Does music actually influence mood and behavior? What is it about music that affects mood? According to an article in the Music Educators Journal, volume, tempo, consonance, dissonance, tone color and form all may have an effect on a person’s mood (Gaston). It is not just the music itself that has an effect on people; the lyrics of a song can also have an effect. Many people are concerned that music with violent or derogatory lyrics may have a negative effect on youth and provoke violent behavior. Many researchers have examined the effects of how music provokes violent behavior. In a study conducted at Western Connecticut State University researchers examined whether or not watching a violent music video would provoke the participants to answer questions with violent responses. There were thirty-three participants, eleven in each of three groups; one group watched violent music videos, another group watched non-violent music videos, and the last group did not watch any videos. Afterward, the participants were given a questionnaire. The study found that the violent music videos did provoke participants to react more violently when answering questions about hypothetical scenarios (Tropeano).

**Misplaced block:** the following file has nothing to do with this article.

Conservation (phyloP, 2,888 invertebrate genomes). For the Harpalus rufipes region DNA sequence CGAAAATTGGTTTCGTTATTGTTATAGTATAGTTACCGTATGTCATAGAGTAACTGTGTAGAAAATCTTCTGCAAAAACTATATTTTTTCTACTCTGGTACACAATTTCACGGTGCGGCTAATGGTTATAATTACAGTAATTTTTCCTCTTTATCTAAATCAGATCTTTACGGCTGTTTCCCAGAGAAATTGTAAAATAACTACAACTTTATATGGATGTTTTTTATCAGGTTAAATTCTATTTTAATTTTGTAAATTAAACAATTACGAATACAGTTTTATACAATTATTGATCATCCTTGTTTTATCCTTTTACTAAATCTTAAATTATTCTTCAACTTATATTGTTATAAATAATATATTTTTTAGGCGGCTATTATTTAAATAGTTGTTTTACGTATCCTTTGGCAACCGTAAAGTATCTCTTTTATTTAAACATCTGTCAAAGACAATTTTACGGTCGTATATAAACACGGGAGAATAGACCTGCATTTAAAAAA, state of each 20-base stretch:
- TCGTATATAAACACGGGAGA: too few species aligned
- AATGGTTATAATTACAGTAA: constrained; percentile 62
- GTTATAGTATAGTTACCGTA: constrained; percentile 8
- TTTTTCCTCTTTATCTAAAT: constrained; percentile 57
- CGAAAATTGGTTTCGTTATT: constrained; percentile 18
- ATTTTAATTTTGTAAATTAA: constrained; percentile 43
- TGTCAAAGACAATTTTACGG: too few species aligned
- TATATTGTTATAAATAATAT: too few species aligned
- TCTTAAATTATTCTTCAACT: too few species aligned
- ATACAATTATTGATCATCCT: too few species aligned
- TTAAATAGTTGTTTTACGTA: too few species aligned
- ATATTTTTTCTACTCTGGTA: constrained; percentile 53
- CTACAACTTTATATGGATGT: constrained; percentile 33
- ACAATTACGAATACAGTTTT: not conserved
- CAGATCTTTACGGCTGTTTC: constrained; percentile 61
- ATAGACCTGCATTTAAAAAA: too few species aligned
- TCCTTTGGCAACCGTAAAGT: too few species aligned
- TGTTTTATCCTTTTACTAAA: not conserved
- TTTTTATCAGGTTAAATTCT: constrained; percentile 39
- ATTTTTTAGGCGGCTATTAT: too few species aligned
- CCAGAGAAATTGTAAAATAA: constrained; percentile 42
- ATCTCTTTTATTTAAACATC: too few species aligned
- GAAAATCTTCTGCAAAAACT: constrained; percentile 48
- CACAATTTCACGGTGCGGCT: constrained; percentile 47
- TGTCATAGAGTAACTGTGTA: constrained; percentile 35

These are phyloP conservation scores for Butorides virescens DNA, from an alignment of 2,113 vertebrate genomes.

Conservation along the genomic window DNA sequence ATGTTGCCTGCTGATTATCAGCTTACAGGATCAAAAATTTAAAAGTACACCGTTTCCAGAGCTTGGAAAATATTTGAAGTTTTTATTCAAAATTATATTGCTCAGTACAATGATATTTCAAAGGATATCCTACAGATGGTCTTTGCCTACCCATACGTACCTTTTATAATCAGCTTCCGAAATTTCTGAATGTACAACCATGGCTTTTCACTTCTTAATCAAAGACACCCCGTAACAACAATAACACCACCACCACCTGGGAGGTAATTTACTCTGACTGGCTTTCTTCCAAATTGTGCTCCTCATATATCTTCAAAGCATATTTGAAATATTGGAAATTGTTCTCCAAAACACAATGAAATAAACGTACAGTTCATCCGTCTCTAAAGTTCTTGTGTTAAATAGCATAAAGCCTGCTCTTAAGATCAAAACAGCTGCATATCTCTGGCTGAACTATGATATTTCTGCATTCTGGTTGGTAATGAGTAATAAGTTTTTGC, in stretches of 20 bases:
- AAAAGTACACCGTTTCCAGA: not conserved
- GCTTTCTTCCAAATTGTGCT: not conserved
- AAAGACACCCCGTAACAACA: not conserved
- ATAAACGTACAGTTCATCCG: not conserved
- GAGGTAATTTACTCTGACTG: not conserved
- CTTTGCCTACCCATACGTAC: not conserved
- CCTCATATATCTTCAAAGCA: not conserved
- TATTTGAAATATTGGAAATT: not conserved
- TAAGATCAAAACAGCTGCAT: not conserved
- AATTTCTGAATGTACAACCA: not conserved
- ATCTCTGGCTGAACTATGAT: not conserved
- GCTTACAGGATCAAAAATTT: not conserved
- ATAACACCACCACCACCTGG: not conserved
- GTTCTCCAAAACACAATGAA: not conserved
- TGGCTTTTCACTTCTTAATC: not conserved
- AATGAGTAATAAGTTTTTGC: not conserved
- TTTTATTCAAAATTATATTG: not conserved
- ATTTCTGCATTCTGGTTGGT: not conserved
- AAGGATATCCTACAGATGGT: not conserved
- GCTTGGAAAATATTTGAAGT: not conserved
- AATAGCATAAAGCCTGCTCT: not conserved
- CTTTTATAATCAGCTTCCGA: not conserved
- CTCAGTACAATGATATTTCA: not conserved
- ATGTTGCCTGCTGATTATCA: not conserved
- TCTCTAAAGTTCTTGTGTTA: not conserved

People are introduced to music even before they are born. According to an article in Pregnancy Today, by the fifth month of pregnancy the baby’s hearing is completely developed and they are able to hear noises that are outside the womb. Prenatal stimulation through music may provide some babies with a sense of confidence and relaxation when they are born (Lacey).
In 1993 a study was conducted in Irvine, California by Dr. Francis Raucher, Dr. Gordon L. Shaw, and their colleagues on a group of thirty-six undergraduate college students it was found that they improved their spatial-temporal intelligence (the ability to mentally manipulate objects in three-dimensional space) after listening to 10 minutes of a Mozart sonata. The results of the study showed that student’ IQ scores improved by 8-9 points and lasted for 10-15 minutes. This study was coined the “Mozart effect (Jones).”
Music is sometimes used to relax and soothe people. After a stressful event, listening to calming or classical music relaxes the body and mind. Music can also induce a more positive state of mind. It has long been believed that music can also act as an aphrodisiac (an element, either natural or chemical, that stimulates a sexual desire). Human senses are powerful and can trigger emotion. The type of music depends on the person. Music triggers different emotions in different people. What one person enjoys and is stimulated by could disgust and upset someone else.